As the initial experiences of EITI-implementing countries were becoming evident during 2004–2007, the World Bank-EITI-MDTF program published “Implementing EITI: Applying Early Lessons from the Field,” in 2008. Supplementing the “EITI Source Book” and other EITI literature, it was designed to provide EITI practitioners and stakeholders with a practical guide to implementing EITI through examples of good-fit practices. Since then, EITI has achieved significant traction and momentum, and is now an established global standard,
This discussion paper, authored by Alexandra Gillies, was commissioned to inform ongoing debate about the role that the EITI plays in addressing corruption.
Corruption remains a significant and harmful problem in the extractives sector. By raising the bar on transparency, the EITI has undoubtedly played a substantive role in addressing corruption, but the nature of this role has not always been well understood or articulated.
The current summary data template is available here. This is the older version.
This page contains the former version of the Summary Data Template, the EITI’s tool for collecting and publishing structured extractive sector data (an Excel file). It was introduced in 2015, and accompany each EITI Report that has been published by our implementing countries.
Find below the former version of the Summary Data Template, available in English, French, Spanish and Russian.
Countries that are dependent on mineral resources often struggle to maximise the benefits from their minerals because regulations are not in place to make sure that benefits flow equitably to citizens. In countries where governments lack full control of their territory or adequate systems to monitor mining activities, illegal exploitation of these resources and mineral smuggling have the potential to exacerbate conflict.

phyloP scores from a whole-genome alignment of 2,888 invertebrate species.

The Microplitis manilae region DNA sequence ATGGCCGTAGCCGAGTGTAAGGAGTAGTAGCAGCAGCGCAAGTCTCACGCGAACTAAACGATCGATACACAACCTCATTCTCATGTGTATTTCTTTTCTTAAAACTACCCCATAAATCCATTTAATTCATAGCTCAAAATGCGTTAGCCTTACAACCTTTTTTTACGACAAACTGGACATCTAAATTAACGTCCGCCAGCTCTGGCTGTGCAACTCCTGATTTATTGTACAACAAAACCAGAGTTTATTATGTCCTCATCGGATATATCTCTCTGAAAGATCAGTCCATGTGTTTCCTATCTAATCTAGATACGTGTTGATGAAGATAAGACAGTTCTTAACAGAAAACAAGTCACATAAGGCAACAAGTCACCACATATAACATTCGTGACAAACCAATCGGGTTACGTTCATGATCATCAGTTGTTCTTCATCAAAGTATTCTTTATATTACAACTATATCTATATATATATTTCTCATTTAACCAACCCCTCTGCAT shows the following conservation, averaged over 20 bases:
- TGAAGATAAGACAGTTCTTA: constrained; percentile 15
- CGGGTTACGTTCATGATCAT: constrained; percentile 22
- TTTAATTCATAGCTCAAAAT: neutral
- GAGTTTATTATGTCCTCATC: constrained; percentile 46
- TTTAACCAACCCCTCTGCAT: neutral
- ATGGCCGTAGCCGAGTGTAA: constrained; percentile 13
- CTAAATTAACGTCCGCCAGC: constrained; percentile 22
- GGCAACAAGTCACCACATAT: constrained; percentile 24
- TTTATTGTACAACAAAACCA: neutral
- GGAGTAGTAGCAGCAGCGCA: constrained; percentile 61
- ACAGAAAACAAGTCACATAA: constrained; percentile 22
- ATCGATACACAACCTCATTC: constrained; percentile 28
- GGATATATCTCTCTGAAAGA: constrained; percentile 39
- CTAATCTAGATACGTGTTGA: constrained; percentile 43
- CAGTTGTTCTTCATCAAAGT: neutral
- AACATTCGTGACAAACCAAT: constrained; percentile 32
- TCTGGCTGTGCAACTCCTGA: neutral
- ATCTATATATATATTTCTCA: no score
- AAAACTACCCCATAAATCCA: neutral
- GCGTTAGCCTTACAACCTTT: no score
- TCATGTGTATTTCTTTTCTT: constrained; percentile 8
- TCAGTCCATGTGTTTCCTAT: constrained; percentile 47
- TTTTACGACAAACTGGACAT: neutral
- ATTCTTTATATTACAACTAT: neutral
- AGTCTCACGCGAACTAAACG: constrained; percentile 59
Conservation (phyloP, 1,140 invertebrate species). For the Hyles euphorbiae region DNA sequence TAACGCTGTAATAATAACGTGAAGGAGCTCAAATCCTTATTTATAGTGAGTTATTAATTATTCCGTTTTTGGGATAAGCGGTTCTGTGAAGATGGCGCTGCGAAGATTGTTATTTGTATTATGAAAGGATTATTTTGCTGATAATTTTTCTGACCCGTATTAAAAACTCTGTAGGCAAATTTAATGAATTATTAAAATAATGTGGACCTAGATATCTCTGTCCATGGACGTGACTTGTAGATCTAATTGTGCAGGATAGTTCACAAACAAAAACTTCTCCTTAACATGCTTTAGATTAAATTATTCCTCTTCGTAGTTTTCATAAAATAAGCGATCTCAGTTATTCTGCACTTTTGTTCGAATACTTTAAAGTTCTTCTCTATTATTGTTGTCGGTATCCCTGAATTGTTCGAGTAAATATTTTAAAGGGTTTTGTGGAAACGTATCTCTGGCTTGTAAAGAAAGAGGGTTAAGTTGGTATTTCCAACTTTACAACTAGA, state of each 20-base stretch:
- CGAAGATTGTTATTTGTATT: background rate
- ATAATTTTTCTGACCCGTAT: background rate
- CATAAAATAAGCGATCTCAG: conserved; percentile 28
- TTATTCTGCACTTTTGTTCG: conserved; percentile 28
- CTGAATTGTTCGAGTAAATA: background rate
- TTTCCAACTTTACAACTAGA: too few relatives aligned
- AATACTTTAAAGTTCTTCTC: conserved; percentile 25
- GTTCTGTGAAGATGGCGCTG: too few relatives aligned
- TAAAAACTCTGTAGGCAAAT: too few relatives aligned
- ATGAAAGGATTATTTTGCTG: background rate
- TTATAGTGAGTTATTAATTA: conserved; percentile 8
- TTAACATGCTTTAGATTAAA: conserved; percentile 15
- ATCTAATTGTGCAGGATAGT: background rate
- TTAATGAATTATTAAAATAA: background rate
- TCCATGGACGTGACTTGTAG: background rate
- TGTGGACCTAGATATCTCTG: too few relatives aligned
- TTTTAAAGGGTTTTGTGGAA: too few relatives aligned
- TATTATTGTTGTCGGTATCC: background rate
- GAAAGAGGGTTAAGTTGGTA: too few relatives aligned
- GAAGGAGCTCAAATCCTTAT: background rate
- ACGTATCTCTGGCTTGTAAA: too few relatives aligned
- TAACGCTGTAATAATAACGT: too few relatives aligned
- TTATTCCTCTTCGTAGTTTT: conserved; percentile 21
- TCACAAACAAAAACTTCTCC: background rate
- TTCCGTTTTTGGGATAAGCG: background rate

Statement from the EITI International Secretariat
We note the BBC Panorama documentary “the $10 Billion Energy Scandal” on Sunday 2 June and subsequent statements regarding the Extractive Industries Transparency Initiative (EITI) Validation of Senegal.
Senegal was admitted as an EITI member country in October 2013. In accordance with the EITI Standard, all EITI implementing countries are subject to period evaluation (“Validation”). The Validation of Senegal commenced in July 2017.
This is the Armenia EITI 2019-2020 work plan (in accordance with Requirement 1.5).
Letter from Latin America and the Caribbean civil society groups asking for environmental information
This letter was sent to the EITI Board prior to the Board meeting in Kyiv, Ukraine, on 26 February 2019.The letter is signed by more than 100 CSOs and indigenous organisations from Latin America and the Caribbean asking for environtal information disclosure as part of the EITI Global Standard. This is a key issue for the civil society in the region and all the global south.
The letter was submitted by Derecho, Ambiente y Recursos Naturales (DAR) from Peru.
This is Afghanistan's 2018 EITI work plan (in line with Requirement 1.5).
Letter from Civil society organisations - call on EITI to consider climate risks in reporting standards for extractives
On 13 October, several civil-society organisations submitted a letter (linked below) to the Extractive Industries Transparency Initiative (EITI) Board calling on global reporting standards for extractive industries to include transparency from fossil fuel companies about the future viability of their oil, coal and gas projects in a warming world. This is to address climate change as part of the EITI.
The letter is attached below. Jonas Moberg, Head of the Secretariat, published the following response: The EITI and Climate Risk (PDF attached below).